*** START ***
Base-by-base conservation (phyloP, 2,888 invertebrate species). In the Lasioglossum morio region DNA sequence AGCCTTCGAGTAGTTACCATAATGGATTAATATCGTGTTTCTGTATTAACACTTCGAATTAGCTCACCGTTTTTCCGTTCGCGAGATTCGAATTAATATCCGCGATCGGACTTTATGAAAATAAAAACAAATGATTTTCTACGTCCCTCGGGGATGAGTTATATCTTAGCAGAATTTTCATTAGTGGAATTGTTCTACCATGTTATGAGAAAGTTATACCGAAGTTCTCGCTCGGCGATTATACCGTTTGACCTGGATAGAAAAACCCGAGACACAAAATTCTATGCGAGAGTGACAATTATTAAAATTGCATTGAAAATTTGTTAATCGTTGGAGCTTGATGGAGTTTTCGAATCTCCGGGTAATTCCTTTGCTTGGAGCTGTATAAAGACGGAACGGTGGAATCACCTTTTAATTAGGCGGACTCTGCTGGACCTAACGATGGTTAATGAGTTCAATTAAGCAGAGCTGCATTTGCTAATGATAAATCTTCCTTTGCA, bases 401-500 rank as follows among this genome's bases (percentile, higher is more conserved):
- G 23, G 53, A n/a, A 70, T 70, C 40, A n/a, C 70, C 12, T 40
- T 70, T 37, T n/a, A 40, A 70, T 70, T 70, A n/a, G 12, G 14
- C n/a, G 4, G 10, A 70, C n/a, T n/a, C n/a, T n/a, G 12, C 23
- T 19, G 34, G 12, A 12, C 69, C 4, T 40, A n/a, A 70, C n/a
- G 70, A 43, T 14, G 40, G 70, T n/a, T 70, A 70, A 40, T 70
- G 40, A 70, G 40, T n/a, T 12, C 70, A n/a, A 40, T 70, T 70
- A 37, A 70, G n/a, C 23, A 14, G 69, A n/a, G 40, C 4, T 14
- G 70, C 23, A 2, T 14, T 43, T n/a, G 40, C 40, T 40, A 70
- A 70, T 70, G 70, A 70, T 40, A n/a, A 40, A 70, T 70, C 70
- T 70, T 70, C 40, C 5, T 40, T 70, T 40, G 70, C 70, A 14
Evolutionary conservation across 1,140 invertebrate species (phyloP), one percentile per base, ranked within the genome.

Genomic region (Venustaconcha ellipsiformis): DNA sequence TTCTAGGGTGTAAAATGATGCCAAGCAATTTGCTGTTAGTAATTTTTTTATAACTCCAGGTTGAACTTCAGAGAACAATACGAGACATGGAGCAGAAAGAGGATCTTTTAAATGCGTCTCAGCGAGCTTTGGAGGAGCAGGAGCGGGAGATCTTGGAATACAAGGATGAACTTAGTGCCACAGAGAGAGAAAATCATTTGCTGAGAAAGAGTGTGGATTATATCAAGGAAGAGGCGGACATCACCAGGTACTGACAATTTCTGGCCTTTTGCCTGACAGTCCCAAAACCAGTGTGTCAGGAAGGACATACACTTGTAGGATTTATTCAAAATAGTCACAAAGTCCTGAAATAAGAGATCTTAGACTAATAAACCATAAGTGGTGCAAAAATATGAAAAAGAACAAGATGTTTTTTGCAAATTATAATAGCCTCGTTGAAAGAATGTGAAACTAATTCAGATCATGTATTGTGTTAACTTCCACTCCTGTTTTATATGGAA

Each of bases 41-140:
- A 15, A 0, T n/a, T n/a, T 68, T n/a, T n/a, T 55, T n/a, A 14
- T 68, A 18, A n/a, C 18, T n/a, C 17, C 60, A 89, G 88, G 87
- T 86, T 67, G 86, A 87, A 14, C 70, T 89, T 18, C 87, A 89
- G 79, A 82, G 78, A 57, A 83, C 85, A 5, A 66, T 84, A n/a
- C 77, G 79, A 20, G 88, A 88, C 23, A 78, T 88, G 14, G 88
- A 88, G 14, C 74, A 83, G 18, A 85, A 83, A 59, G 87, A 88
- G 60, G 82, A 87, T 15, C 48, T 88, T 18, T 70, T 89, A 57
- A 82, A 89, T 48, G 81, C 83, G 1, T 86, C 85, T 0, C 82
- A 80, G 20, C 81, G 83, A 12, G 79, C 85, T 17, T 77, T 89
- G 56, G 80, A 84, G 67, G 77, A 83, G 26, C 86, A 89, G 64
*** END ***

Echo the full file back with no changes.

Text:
Base-by-base conservation (phyloP, 2,888 invertebrate species). In the Lasioglossum morio region DNA sequence AGCCTTCGAGTAGTTACCATAATGGATTAATATCGTGTTTCTGTATTAACACTTCGAATTAGCTCACCGTTTTTCCGTTCGCGAGATTCGAATTAATATCCGCGATCGGACTTTATGAAAATAAAAACAAATGATTTTCTACGTCCCTCGGGGATGAGTTATATCTTAGCAGAATTTTCATTAGTGGAATTGTTCTACCATGTTATGAGAAAGTTATACCGAAGTTCTCGCTCGGCGATTATACCGTTTGACCTGGATAGAAAAACCCGAGACACAAAATTCTATGCGAGAGTGACAATTATTAAAATTGCATTGAAAATTTGTTAATCGTTGGAGCTTGATGGAGTTTTCGAATCTCCGGGTAATTCCTTTGCTTGGAGCTGTATAAAGACGGAACGGTGGAATCACCTTTTAATTAGGCGGACTCTGCTGGACCTAACGATGGTTAATGAGTTCAATTAAGCAGAGCTGCATTTGCTAATGATAAATCTTCCTTTGCA, bases 401-500 rank as follows among this genome's bases (percentile, higher is more conserved):
- G 23, G 53, A n/a, A 70, T 70, C 40, A n/a, C 70, C 12, T 40
- T 70, T 37, T n/a, A 40, A 70, T 70, T 70, A n/a, G 12, G 14
- C n/a, G 4, G 10, A 70, C n/a, T n/a, C n/a, T n/a, G 12, C 23
- T 19, G 34, G 12, A 12, C 69, C 4, T 40, A n/a, A 70, C n/a
- G 70, A 43, T 14, G 40, G 70, T n/a, T 70, A 70, A 40, T 70
- G 40, A 70, G 40, T n/a, T 12, C 70, A n/a, A 40, T 70, T 70
- A 37, A 70, G n/a, C 23, A 14, G 69, A n/a, G 40, C 4, T 14
- G 70, C 23, A 2, T 14, T 43, T n/a, G 40, C 40, T 40, A 70
- A 70, T 70, G 70, A 70, T 40, A n/a, A 40, A 70, T 70, C 70
- T 70, T 70, C 40, C 5, T 40, T 70, T 40, G 70, C 70, A 14
Evolutionary conservation across 1,140 invertebrate species (phyloP), one percentile per base, ranked within the genome.

Genomic region (Venustaconcha ellipsiformis): DNA sequence TTCTAGGGTGTAAAATGATGCCAAGCAATTTGCTGTTAGTAATTTTTTTATAACTCCAGGTTGAACTTCAGAGAACAATACGAGACATGGAGCAGAAAGAGGATCTTTTAAATGCGTCTCAGCGAGCTTTGGAGGAGCAGGAGCGGGAGATCTTGGAATACAAGGATGAACTTAGTGCCACAGAGAGAGAAAATCATTTGCTGAGAAAGAGTGTGGATTATATCAAGGAAGAGGCGGACATCACCAGGTACTGACAATTTCTGGCCTTTTGCCTGACAGTCCCAAAACCAGTGTGTCAGGAAGGACATACACTTGTAGGATTTATTCAAAATAGTCACAAAGTCCTGAAATAAGAGATCTTAGACTAATAAACCATAAGTGGTGCAAAAATATGAAAAAGAACAAGATGTTTTTTGCAAATTATAATAGCCTCGTTGAAAGAATGTGAAACTAATTCAGATCATGTATTGTGTTAACTTCCACTCCTGTTTTATATGGAA

Each of bases 41-140:
- A 15, A 0, T n/a, T n/a, T 68, T n/a, T n/a, T 55, T n/a, A 14
- T 68, A 18, A n/a, C 18, T n/a, C 17, C 60, A 89, G 88, G 87
- T 86, T 67, G 86, A 87, A 14, C 70, T 89, T 18, C 87, A 89
- G 79, A 82, G 78, A 57, A 83, C 85, A 5, A 66, T 84, A n/a
- C 77, G 79, A 20, G 88, A 88, C 23, A 78, T 88, G 14, G 88
- A 88, G 14, C 74, A 83, G 18, A 85, A 83, A 59, G 87, A 88
- G 60, G 82, A 87, T 15, C 48, T 88, T 18, T 70, T 89, A 57
- A 82, A 89, T 48, G 81, C 83, G 1, T 86, C 85, T 0, C 82
- A 80, G 20, C 81, G 83, A 12, G 79, C 85, T 17, T 77, T 89
- G 56, G 80, A 84, G 67, G 77, A 83, G 26, C 86, A 89, G 64